Shawn Mitchell Let the Blood Games continue.
Only weeks after election 2012 and years before election 2016, in a routine interview, a glossy pop magazine popped Florida Senator Marco Rubio with an oddball question: How old do you think the earth is? Rubio responded a bit clumsily and noncommittally. Smelling blood and opportunity, the wolf pack bared fangs and chased.
Their game is either to force Rubio to affirm a personal belief the earth is 4.5 billion years oldâ€”disturbing some of his religious supporters--or to mock and stigmatize him and others who could harbor any delusional uncertaintyâ€”damaging him with a different part of the electorate.
The snarling pack imposes a totalitarian demand: No matter whether youâ€™re intelligent, you engage the real world, you offer solutions to problems, and you attract and persuade citizens to support your vision and solutions; the pack demands to know if you have any hidden reserves of unsavory, illogical faith. Deny it or be tarred and marginalized.
The packâ€™s position, stretched to its logical end, amounts to demanding that politicians reject belief in Godâ€™s divinity and supremacy. That is, it countenances loyalty only to a god who exercises no will or power beyond passively upholding the principles set forth in Science 101.
Before reflecting why that is necessarily so, consider some of the other malignancies exposed by this flare up.
First is the premeditated bad faith of an upscale publication. The random question is untethered from public policy, from issues in the US Senate, or measures Rubio might pursue. It arose from a singular goal unrelated to reporting current events: GQ wanted to conjure a killer question, something that might damage a popular potential GOP presidential candidate. Itâ€™s easy to imagine the query came from a group brainstorm over lunch: â€œThink, peopleâ€¦how can we trip him?!â€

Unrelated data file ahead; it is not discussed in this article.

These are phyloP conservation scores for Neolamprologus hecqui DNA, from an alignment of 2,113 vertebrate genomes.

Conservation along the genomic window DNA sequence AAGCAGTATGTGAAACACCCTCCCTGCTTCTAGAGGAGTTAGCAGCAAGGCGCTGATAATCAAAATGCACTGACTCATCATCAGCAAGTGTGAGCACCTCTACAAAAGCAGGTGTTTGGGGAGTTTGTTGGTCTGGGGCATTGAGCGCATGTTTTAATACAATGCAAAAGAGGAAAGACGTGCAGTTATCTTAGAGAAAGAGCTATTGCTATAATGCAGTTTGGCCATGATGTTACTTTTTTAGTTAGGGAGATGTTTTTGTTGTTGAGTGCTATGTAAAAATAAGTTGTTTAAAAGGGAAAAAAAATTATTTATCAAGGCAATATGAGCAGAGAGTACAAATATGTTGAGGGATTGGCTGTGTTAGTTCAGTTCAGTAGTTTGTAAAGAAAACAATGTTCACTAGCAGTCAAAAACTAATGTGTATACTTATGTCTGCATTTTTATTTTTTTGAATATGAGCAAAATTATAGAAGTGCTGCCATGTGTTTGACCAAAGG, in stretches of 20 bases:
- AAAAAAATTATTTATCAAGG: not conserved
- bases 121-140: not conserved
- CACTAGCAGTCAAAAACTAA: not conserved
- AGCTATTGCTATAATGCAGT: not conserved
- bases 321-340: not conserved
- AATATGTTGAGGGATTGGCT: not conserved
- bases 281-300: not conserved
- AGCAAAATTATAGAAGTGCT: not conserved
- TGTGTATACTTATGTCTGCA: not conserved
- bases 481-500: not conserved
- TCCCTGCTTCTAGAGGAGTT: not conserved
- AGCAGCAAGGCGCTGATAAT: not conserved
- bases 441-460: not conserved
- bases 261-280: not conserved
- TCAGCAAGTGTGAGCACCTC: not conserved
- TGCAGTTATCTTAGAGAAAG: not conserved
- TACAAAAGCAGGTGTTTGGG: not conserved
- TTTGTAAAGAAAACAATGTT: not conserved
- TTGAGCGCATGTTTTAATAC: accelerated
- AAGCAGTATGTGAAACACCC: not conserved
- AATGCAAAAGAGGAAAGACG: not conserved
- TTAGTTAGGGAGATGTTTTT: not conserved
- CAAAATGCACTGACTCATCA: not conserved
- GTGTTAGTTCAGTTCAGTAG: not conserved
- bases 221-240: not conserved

Second on the list is the poisonous effect of unresting, perpetual attack machinery. Scarcely had the interview hit GQâ€™s website and newsstands when it ricocheted across the blogosphere and commentariat, with sneers from the left and defenses from the right. Barack Obama is two months shy of putting his hand on the Bible for a second term. Yet, already an anticipated candidate for 2016 is under manufactured attack for how he might read that bookâ€™s teachings.
GQ forced the exchange, the left media took up the cudgel, and then a celebrity hack of liberal economics at the Grey Lady weighed in. Now, itâ€™s volleyed about on social media. Is it any wonder so many ambitious politicians opt for the duck and cover art of saying nothing about anything?
Ugliest of all is the totalitarian, anti-faith direction this attack takes our politics. A western Democratic organizer cited the GQ interview on her Facebook page to spread the smear. When I commented critically, a number of her friends suddenly appeared and pressed to know how old I think the earth is.